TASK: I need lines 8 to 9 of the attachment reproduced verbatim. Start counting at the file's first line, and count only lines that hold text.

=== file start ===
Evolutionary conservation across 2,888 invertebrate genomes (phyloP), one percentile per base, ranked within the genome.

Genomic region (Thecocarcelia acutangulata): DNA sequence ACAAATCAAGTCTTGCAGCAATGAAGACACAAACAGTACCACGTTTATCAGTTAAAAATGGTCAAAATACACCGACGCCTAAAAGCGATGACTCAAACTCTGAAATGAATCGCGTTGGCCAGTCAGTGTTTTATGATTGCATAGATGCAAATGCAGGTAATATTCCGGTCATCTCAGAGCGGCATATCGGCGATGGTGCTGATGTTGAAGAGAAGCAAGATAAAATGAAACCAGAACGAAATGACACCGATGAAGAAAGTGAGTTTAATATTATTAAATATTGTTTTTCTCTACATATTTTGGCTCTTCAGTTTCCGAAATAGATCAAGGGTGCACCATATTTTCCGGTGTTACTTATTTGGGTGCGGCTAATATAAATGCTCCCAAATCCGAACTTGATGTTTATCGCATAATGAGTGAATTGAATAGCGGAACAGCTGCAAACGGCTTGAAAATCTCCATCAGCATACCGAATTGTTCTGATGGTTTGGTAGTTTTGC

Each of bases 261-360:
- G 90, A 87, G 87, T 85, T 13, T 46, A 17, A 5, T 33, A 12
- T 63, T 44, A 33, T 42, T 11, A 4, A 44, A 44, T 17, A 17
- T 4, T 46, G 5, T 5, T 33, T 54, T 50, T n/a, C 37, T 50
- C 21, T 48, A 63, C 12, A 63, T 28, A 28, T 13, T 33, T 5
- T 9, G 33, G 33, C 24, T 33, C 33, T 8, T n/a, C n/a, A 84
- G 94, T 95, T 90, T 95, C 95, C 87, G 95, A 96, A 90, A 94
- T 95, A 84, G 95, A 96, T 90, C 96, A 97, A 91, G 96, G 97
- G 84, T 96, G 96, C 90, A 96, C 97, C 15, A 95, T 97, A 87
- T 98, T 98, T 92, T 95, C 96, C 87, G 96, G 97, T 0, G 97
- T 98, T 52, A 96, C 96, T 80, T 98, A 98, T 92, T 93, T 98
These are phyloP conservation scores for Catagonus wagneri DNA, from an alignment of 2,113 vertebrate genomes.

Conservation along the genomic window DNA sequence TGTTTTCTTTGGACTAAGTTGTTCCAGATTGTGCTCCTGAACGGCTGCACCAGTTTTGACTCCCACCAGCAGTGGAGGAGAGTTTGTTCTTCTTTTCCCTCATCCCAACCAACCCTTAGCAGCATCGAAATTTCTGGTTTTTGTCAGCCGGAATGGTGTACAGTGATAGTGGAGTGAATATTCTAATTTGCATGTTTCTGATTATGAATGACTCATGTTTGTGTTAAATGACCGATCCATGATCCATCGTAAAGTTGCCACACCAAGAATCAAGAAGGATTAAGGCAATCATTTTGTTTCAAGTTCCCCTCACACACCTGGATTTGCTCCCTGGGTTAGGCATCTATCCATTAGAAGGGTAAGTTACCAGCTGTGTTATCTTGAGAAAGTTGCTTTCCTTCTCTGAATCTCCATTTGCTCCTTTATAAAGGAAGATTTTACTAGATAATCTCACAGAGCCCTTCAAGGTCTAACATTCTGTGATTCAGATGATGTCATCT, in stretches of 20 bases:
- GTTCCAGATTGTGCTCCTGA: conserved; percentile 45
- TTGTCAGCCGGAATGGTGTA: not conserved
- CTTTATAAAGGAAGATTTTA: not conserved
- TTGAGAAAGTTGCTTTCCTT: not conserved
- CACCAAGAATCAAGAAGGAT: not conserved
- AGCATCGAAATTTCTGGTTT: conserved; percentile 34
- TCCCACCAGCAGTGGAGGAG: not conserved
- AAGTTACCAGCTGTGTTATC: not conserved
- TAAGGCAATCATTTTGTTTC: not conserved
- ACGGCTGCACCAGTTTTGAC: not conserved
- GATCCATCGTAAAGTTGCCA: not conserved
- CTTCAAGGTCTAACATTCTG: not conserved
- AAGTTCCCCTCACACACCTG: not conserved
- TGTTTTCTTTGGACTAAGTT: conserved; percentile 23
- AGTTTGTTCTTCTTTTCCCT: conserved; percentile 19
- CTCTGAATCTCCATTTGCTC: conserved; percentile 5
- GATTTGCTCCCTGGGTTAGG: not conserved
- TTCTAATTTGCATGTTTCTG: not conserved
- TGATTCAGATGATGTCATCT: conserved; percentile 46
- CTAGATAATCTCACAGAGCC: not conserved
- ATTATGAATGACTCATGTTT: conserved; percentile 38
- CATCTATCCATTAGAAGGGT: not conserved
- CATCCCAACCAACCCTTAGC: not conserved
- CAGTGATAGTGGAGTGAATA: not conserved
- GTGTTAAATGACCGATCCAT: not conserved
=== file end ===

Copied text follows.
- T 9, G 33, G 33, C 24, T 33, C 33, T 8, T n/a, C n/a, A 84
- G 94, T 95, T 90, T 95, C 95, C 87, G 95, A 96, A 90, A 94